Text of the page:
Physician Groups Say 5010 Standards Hurt Cash Flow

MGMA Urges HHS to Postpone Enforcement

February 03, 2012

February 3, 2012 — New federal standards designed to streamline electronic insurance claims are instead slowing them down, hurting physician cash flow and pushing some practices into financial distress, the head of the Medical Group Management Association (MGMA) warned February 1.

"Many practices face significantly delayed revenue, operational difficulties, a reduced ability to treat patients, staff layoffs, or even the prospect of closing their practice," said Susan Turney, MD, the president and chief executive officer of the MGMA, in a letter to US Department of Health and Human Services (HHS) Secretary Kathleen Sebelius.

Dr. Turney urged Sebelius to postpone enforcement of the HIPAA Version 5010 standards for electronic claims and other billing transactions such as requests for claims status until at least June 30. In the meantime, physicians and insurers should be allowed to do business electronically based on the earlier Version 4010 standards, said Dr. Turney.

Version 5010 refers to a set of rules governing how computers share healthcare billing data. The standards stem from the Health Insurance Portability and Accountability Act (HIPAA), which aims to give physicians, hospitals, insurers, claims clearinghouses, and other "covered entities" a standardized and easier way to communicate electronically. Only Version 5010 standards incorporate the use of new International Classification of Diseases, 10th Revision, (ICD-10) diagnostic and inpatient procedure codes that become mandatory on October 1, 2013.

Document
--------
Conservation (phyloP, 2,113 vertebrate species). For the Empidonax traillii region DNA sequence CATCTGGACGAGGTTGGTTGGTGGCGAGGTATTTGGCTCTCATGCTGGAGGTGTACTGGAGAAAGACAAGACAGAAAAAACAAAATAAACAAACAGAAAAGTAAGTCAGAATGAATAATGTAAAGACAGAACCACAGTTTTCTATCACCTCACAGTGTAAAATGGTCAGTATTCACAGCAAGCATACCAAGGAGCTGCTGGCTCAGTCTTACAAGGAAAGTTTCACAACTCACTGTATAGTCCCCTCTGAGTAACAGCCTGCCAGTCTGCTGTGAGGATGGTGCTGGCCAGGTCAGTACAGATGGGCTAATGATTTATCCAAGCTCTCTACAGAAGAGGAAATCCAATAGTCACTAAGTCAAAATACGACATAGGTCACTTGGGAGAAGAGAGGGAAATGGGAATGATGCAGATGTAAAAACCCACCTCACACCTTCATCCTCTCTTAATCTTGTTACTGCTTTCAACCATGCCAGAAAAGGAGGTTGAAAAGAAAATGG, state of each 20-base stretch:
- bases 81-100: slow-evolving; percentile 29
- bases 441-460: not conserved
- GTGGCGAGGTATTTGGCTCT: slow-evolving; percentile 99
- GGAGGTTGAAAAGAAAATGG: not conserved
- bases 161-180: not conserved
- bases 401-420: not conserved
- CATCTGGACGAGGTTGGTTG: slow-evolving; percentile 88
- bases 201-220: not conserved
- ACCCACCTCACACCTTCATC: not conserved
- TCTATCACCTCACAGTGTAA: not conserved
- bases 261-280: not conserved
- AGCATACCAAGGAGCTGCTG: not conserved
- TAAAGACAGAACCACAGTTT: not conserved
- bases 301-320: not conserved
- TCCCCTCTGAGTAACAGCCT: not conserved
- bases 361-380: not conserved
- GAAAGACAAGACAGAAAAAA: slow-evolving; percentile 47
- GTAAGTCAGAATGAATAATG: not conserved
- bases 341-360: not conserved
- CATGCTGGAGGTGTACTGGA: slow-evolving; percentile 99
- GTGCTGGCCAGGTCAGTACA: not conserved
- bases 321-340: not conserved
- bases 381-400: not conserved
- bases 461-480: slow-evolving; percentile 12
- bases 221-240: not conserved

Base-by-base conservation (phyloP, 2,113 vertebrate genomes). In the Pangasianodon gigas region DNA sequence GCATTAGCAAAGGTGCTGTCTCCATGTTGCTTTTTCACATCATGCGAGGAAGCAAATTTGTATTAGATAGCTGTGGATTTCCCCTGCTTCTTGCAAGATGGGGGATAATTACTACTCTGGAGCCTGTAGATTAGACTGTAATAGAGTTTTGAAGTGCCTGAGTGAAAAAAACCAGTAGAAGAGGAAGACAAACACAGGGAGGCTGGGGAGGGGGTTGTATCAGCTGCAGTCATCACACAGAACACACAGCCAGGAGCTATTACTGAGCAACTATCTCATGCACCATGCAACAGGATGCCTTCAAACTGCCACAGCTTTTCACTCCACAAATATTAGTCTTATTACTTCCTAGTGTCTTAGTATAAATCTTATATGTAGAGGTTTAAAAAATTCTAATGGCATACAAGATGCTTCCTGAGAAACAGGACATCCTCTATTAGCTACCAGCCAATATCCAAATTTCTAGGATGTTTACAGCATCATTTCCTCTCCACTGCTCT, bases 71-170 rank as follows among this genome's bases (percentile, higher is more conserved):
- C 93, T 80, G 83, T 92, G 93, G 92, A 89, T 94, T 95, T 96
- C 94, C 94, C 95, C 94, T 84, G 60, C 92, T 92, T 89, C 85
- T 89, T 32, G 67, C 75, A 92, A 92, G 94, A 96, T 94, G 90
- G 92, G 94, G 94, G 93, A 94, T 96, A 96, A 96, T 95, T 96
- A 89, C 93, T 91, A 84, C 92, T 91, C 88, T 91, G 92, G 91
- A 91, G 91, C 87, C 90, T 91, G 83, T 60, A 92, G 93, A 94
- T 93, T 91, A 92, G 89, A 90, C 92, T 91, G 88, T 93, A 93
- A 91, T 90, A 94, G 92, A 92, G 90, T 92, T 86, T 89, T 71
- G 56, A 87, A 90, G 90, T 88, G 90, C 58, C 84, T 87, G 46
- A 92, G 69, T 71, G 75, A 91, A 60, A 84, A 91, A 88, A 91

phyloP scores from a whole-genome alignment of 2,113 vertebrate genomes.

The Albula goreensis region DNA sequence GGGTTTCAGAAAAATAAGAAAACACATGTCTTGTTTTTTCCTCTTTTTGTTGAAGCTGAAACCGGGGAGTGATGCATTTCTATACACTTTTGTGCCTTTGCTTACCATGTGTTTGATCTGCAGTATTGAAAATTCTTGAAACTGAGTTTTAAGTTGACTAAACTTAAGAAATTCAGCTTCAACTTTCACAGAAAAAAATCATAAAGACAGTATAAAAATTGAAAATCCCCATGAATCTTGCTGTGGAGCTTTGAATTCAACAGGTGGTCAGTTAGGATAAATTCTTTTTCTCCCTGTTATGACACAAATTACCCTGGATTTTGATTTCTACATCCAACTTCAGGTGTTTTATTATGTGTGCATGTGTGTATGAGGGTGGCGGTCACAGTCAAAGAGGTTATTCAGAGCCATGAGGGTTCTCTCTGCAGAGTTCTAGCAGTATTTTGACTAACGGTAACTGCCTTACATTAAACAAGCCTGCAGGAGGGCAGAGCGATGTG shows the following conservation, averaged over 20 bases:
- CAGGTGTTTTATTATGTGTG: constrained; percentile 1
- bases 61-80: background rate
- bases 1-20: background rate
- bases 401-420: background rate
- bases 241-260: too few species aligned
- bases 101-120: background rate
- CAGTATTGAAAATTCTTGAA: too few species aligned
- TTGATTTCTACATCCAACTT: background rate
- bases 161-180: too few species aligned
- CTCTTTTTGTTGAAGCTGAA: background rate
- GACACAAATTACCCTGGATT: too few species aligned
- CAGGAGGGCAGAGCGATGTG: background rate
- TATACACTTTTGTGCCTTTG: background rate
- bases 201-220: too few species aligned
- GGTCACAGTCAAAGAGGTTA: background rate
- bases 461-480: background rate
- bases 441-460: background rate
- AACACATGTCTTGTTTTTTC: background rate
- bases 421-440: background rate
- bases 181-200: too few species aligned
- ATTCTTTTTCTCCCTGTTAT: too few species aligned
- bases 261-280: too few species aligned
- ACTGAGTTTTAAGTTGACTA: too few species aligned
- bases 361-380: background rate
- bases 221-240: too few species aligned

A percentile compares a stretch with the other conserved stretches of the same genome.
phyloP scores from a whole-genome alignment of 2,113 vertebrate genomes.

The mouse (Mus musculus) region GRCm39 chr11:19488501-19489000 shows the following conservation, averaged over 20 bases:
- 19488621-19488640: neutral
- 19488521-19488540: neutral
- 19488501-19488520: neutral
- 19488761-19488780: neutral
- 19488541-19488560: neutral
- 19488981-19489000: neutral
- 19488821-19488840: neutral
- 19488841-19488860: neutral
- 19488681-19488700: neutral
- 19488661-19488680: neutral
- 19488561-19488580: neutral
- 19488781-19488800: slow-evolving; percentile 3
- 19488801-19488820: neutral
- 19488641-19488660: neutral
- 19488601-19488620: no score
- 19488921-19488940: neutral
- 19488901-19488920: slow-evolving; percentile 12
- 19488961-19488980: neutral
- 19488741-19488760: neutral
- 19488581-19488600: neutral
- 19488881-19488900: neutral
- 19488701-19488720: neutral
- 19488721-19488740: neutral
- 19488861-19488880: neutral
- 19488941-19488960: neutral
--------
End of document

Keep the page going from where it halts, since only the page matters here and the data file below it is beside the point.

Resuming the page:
Medicare Has Not Paid Some Practices Since Early November

The deadline for converting healthcare software programs to the new standards was January 1, but the Centers for Medicare and Medicaid Services (CMS) announced in November that it would postpone enforcement until March 31 to give covered entities more time.

However, many medical groups that have already made the switch are experiencing claims snafus with private health insurers and Medicare administrative contractors (MACs), which process Medicare claims. According to the MGMA, the most frequently reported problems include the following:

  • practices that successfully tested retooled billing programs find MACs rejecting their Medicare claims now that the testing is over,

  • claims are bouncing back because the address for receiving payment was electronically stripped out somehow, and

  • some Medicare claims are simply getting lost.

Dr. Turney said that when practices have tried to report these and other problems to MACs by telephone, they have ended up on hold for 1 to 2 hours. When they do get through, they often are told that the problem must "lie with your clearinghouse." In turn, clearinghouses blame the MACs for rejected claims, according to Dr. Turney. She also said CMS has advised practices not to submit large numbers of Version 5010 claims at a time, lest they further bog down the system.

Many practices have not been paid by either Medicare or TRICARE since early November, "forcing some to take out lines of credit simply to meet payroll and other expenses," Dr. Turney said. Others are attempting to avoid the Version 5010 logjam by reverting to paper claims, but this only slows things down even more, she said.

In addition to asking HHS to allow medical groups to submit Version 4010 claims until at least June 30, Dr. Turney said clearinghouses and health insurers should be permitted to process imperfect Version 5010 claims that contain enough critical information to make them fit for payment. In addition, HHS should instruct MACs to make advance payments to practices struggling with the Version 5010 mandate, gear up for large batches of Version 5010 claims, and staff their call centers with enough people.

Information on complying with the Version 5010 standards is available on the Web sites of both CMS and the American Medical Association.

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